In March 2015, the Polish Parliament passed a new law relating to renewable energy sources (RES). The law aims to promote mini and micro-installations introducing incentives for individual customers who decide to produce electricity for their own use and sell the excess energy to electricity markets. These customers are called 'prosumers' as they combine electricity consumption with production. The novel approach to prosumers introduced in the new RES law is worth analysing, particularly regulations concerning micro-installations; those up to 3kW and mini-installation of 3-10kW rated capacity.
Previously, any activity relating to energy production, transmission and trade in Poland has been licensed by the energy regulator and required registration as a commercial entity with the tax authority, specifically for the payment of Value Added Tax (VAT). All companies must fulfil these regulations, regardless of size, from sole traders to large, publicly traded corporations.
The new RES law exempts prosumers from licensing and VAT registration. They are also not required to obtain permission from their distribution company to connect mini and micro-installations to the electricity grid. The only requirement imposed on prosumers is to inform their local distribution company that the installation is commissioned and produces electricity.
The incentives for prosumers include generous feed-in-tariffs granted for 15 years, net metering and investment subsidies from the National Environmental Agency, which cover up to 40% of the cost of investment.
Typical electricity prices in the wholesale electricity market oscillate around €0.04 per kWh. Electricity prices for residential customers vary between €0.06 and €0.07 per kWh. The new RES law established a feed-in-tariff for mini-installation (3-10kW) equal to about €0.11 per kWh, while micro-installations (up to 3kW) can obtain feed-in-tariffs reaching over €0.18 per kWh. More and more residential customers are paid time-of-use tariffs, paying higher prices at times of peak load. However, the sale of electricity by prosumers is settled according to ‘net metering’, which averages the renewable energy produced across the 24-hour period, instead of measuring hour-by-hour production. This means that an additional benefit accrues to the prosumers when the electricity they produced during periods of low load – and low prices – is averaged out and metered as if it were produced throughout the day, including periods of peak load.
For example, a prosumer with a micro-installation of 3kW of photovoltaics will produce and sell electricity during the daylight hours of relatively low consumption – especially for residential customers, but with net metering, this production will be subtracted from his entire consumption, including that during peak hours and high prices.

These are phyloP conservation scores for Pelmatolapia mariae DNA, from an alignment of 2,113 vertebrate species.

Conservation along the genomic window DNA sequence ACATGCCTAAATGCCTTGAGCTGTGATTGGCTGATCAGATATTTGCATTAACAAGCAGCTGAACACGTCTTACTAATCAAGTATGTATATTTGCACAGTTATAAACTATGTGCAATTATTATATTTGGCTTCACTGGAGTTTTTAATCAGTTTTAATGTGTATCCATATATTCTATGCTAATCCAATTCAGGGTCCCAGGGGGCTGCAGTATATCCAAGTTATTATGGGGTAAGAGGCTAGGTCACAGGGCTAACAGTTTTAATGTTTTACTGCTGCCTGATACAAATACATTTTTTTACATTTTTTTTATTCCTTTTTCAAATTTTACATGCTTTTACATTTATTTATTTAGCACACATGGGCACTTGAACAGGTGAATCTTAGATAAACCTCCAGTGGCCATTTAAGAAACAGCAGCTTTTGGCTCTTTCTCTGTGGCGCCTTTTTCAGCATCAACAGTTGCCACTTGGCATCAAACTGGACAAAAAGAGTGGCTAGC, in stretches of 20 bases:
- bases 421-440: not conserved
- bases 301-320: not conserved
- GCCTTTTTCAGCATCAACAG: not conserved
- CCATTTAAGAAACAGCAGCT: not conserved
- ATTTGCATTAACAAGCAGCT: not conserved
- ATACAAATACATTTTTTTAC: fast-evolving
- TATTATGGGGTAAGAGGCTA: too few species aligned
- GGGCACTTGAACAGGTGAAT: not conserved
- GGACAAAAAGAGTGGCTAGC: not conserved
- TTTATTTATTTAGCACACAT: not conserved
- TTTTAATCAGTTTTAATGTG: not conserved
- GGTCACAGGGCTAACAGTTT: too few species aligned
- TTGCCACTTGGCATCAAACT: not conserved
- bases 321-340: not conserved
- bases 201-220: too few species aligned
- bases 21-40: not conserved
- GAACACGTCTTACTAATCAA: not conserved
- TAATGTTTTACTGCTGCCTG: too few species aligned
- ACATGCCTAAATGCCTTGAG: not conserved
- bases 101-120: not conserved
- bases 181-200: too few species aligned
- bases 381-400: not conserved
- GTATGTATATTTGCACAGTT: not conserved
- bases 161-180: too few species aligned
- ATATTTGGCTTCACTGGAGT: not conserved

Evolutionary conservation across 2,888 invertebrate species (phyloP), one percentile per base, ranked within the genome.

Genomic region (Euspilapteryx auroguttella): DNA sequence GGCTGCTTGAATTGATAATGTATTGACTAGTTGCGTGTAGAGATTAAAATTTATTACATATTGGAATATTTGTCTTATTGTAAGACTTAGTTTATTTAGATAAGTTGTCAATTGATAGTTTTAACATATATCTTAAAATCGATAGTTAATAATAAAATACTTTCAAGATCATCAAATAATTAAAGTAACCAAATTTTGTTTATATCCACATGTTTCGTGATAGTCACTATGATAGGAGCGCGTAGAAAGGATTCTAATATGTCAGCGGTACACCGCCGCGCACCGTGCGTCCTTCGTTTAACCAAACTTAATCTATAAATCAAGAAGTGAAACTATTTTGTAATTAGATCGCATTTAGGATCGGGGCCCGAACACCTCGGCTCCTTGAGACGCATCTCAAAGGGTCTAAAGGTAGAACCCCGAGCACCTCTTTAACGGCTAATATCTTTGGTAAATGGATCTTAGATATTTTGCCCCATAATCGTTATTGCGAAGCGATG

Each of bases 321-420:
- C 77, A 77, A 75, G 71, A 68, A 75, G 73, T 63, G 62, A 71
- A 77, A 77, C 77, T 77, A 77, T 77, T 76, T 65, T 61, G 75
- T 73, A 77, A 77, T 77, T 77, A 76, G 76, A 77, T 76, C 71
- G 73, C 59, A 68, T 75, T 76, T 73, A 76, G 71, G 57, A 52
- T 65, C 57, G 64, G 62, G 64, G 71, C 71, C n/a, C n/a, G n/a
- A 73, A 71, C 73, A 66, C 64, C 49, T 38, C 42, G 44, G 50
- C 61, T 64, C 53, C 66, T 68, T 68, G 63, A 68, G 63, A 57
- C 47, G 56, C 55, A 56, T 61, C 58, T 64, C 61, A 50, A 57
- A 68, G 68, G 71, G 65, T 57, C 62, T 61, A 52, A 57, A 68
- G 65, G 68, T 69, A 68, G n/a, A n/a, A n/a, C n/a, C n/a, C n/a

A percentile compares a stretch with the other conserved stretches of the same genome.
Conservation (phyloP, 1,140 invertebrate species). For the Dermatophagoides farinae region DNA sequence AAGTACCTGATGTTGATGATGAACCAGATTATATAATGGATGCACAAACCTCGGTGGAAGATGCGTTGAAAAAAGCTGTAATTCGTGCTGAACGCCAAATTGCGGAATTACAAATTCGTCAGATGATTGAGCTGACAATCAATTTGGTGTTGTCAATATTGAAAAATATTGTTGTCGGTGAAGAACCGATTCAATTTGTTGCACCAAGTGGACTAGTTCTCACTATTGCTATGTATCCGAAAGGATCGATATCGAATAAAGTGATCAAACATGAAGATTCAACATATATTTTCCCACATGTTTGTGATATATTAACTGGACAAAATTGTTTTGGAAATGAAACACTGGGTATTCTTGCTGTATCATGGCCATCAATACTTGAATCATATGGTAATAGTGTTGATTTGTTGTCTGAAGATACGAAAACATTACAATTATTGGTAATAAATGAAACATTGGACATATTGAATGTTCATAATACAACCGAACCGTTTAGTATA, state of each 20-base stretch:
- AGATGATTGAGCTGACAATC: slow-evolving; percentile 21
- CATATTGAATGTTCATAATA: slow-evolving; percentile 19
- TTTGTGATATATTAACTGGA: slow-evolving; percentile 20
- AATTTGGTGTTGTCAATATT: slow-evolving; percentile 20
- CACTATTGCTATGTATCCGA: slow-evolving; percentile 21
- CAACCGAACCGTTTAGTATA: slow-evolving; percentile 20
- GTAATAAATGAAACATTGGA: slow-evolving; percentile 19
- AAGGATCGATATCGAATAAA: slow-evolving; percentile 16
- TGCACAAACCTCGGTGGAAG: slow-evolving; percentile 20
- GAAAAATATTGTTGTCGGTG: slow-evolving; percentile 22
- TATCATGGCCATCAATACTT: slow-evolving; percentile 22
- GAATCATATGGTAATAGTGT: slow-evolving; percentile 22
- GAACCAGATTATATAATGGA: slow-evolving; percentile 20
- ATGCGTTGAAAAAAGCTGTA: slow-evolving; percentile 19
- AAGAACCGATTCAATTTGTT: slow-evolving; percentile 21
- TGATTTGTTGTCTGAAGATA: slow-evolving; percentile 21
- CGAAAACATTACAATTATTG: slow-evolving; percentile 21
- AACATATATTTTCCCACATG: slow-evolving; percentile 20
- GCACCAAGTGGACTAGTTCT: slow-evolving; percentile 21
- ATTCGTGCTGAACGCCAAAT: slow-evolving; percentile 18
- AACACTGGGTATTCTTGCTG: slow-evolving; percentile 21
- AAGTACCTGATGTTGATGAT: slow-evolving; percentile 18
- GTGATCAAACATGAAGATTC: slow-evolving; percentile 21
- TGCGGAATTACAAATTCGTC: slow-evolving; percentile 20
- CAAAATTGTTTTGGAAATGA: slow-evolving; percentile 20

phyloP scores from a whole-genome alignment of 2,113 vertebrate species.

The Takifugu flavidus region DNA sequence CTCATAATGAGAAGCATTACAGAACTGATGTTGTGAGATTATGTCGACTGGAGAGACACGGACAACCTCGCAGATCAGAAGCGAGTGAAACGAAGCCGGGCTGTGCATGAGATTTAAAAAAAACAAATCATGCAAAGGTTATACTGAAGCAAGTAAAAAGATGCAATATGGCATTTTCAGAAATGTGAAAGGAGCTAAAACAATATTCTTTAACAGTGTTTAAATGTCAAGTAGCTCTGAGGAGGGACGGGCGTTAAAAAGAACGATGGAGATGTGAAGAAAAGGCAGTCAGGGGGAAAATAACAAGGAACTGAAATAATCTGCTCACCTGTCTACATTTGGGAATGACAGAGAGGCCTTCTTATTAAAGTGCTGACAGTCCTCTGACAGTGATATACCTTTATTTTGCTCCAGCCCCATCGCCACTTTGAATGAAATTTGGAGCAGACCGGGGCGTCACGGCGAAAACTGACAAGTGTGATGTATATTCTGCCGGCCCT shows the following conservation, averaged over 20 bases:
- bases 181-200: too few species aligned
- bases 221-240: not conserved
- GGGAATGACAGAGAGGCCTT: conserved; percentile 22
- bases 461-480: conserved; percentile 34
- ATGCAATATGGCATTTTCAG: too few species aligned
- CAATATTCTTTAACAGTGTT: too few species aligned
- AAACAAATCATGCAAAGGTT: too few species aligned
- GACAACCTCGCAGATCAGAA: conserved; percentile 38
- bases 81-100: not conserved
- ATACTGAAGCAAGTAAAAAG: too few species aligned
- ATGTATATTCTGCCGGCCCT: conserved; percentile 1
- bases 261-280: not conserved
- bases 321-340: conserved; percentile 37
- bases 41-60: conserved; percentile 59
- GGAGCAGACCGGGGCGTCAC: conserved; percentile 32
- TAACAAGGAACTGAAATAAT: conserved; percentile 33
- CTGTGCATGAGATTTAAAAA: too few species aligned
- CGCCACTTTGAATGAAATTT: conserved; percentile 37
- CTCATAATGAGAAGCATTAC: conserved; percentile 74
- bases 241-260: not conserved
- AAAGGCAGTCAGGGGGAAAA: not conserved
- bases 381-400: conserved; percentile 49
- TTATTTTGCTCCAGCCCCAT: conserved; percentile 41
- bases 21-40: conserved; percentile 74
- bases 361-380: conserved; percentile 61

Prosumers also pay smaller transmission fees as most delivery tariffs depend on the amount of electricity taken from the power grid. All above incentives, including support for investment will reduce the pay-back period for prosumer installations to less than 5 years.
Provisions in the RES law set the total amount of micro-installations which are able to get the generous feed-in-tariffs to 300MW of rated power for the entire country. Similar constraints are imposed on mini-installations for which the total rated power cannot exceed 500MW. This limits the amount of electricity which can be generated in prosumer installations. Default Electricity Suppliers (DES) are obliged to purchase energy produced by prosumers at the feed-in-tariff prices. They may wish to ask prosumers to substantiate that their installations fall within the 300MW (for micro-) or 500MW (for mini-) country-wide total, which makes them eligible to receive the feed-in-tariffs. However, there are currently no legal provisions for assessing and certifying which installations are covered by the country-wide total and which are not. It remains to be seen whether the regulations will be amended and made more precise, or if the currently, vaguely worded provisions will constrain the expected uptake of the prosumer program.
The position of the Tax Office is still unknown as to whether the production of electricity by individual energy prosumers will be subject to income tax, as it is not possible to charge a VAT to unregistered producers. Perhaps the Tax Office will forego taxing prosumers’ electricity production altogether, although this perhaps is wishful thinking.
Wladyslaw Mielczarski is a Full Professor in Power Engineering at Institute of Electric Power Engineering, Lodz University of Technology, Poland, www.mielczarski.neostrada.pl
Image: Wayne National Forest CC-BY
- on Energy
A Novel Approach to RES Promotion
April 30, 2015 | 00:00
In March 2015, the Polish Parliament passed a new law relating to renewable energy sources (RES). The law aims to promote mini and micro-installations introducing incentives for individual customers who decide to produce electricity for their own use and sell the excess energy to electricity markets. These customers are called 'prosumers' as they combine electricity consumption with production. The novel approach to prosumers introduced in the...